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Name: General Utility Lattice Package (GULP) input file
Extension: gin, grs or res
Specification: GULP documentation
Visualization programs: gdis
When reading GULP input files (gin, res or grs), Atomsk will always read the positions of atom cores. The "atom names" in the first column should always start with the species symbol (one or two letters) for Atomsk to recognize it. It may be appened by any string or characters (e.g. O1, Ti_2, etc.). If velocities are present, they are saved as auxiliary properties.
If electronic shells are present (in the sense of an ionic core-shell model potential) their positions are also read, but beware that they will be transferred for output only to formats that support it (like GULP files themselves, or DL_POLY CONFIG files). For Atomsk to associate cores and shells correctly, the position of each shell should always appear right after the position of the corresponding core (like in the example below), or all core positions should be contiguous and followed by all shells positions in a matching order. If it is not the case (i.e. if cores and shells are written in any other arbitrary order) one can use the option
If the electric charges of cores (and shells) are defined in the section "species" then Atomsk will store them as auxiliary properties. If the charges appear after each particle coordinate, then they will override the ones defined in the "species" section.
The reading of GULP files come essentially with two restrictions. First, symmetry operations are not taken into account. So, if coordinates of a primitive lattice are used, only atoms in that primitive cell will be read and output. Symmetry is a whole other story to implement, so it was not done in this program. And second, since NEB was implemented in GULP (>3.4) the restart files (res or grs) can contain all atomic positions for all images of NEB. This is not recognized here, and only the positions of the 1st NEB image will be read and converted by Atomsk.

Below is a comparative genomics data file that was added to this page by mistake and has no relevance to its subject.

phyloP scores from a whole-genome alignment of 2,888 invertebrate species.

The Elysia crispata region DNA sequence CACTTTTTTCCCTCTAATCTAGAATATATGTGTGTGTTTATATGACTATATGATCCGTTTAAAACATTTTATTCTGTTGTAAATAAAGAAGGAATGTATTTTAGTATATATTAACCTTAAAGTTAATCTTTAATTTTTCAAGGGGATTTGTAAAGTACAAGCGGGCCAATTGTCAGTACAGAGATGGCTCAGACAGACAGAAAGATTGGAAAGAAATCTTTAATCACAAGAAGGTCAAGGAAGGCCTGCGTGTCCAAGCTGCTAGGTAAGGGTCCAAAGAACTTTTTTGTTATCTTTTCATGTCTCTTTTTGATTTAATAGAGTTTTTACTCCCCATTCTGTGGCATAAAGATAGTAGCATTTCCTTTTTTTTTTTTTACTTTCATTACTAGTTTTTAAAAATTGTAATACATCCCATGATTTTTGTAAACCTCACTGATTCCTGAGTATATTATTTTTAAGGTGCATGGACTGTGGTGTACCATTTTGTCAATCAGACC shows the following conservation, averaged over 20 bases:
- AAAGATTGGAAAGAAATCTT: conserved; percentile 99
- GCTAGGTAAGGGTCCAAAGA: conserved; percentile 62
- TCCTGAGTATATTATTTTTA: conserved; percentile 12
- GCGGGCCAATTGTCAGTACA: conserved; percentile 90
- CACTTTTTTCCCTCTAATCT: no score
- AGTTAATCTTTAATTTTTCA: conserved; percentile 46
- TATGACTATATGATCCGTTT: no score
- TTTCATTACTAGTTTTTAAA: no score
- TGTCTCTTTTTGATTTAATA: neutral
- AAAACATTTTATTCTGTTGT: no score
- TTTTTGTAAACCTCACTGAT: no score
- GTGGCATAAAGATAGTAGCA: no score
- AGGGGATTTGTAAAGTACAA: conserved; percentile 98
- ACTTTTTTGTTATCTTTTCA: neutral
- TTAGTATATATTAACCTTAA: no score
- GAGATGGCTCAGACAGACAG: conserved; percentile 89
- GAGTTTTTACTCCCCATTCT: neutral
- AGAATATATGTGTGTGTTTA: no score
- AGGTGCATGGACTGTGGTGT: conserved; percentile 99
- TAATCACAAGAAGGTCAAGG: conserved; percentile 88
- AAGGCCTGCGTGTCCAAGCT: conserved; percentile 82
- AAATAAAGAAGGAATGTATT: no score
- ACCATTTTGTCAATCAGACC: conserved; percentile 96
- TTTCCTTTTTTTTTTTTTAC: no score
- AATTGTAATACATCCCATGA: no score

Atomsk can only write a basic GIN file, containing the cell parameters and the positions of the cores (and shells if any) with the following format:
<H(1,1)> <H(1,2)> <H(1,3)>
<H(2,1)> <H(2,2)> <H(2,3)>
<H(3,1)> <H(3,2)> <H(3,3)>
[1 1 1 1 1 1]
<atom1> core <x1> <y1> <z1> [q1 [occ1 [0.0]]] [fixx1 fixy1 fixz1]
<atom1> shel <x1> <y1> <z1> [qs1 [occ1 [rad1]]] [1 1 1]
<atom2> core <x2> <y2> <z2> [q2 [occ2 [0.0]]] [fixx2 fixy2 fixz2]
<atom2> shel <x2> <y2> <z2> [qs2 [occ2 [rad2]]] [1 1 1]
... ... ...
<atomN> core <xN> <yN> <zN> [qN [occN [0.0]]] [fixxN fixyN fixzN]
<atomN> shel <xN> <yN> <zN> [qsN [occN [radN]]] [1 1 1]
As shown in this example, if an atom is made of a core and a shell, the coordinates of the shell appear right after the ones of the core.
Values in square brackets will be written by Atomsk only if they are defined, either by being read from an input file or thanks to the option
So, if the electric charges of ions (q) are defined, they will be written. As stated in the GULP documentation, if electric charges are written, then the site occupancies (occ) may also be written (if they are defined). Similarly, if charges and occupancies are defined, then the radius for breathing shells (rad) may also be written. Note that the number of columns is always the same for cores and shells. A pair of core and shell will be given the same occupancy, and the breathing shell radius will be assigned only to the shell (for cores this column will contain 0.0).
The three flags ("
fixx fixy fixz") at the end of each line mean that atoms will be free to move (1) or fixed (0) in the three directions of space. These flags will be written only if they are defined (e.g. if the option
-fix is used). Shells will never be fixed and therefore will always have the flags "
1 1 1". The six flags "
1 1 1 1 1 1" after the supercell parameters are written only if some atoms are fixed, and indicate that the three cell dimensions
a,b,c and the three angles
α,β,γ will be optimized. Replace them by 0 to fix one or all of these parameters. Beware that these flags can have a different use when specific keywords are used in the header (like
conp), refer to the GULP manual for more information.
If velocities are defined, then they are written in a separate section after all atom positions.
All these properties are fully transferable when converting a GULP file to another GULP file. Note however that only atoms and their properties are transferred, not other sections of the file (like interatomic potential, etc.).
By default coordinates are written in the cartesian basis, but output to fractional coordinates can be triggered by the option
Note that the GIN file that Atomsk writes is just a draft, it is NOT fully set for a simulation. It is up to the user to complete this GIN file with the simulation parameters (keywords, atomic potential, options for relaxation/MD, etc.) before running a simulation.
atomsk my_system.xsf -frac gin
This will read the file
my_system.xsf, convert atom positions to fractional coordinates, and write the final result to
atomsk relaxed.grs -sort species pack xsf
This will read the GULP restart file
relaxed.grs, sort atoms according to their species, and write the final result to
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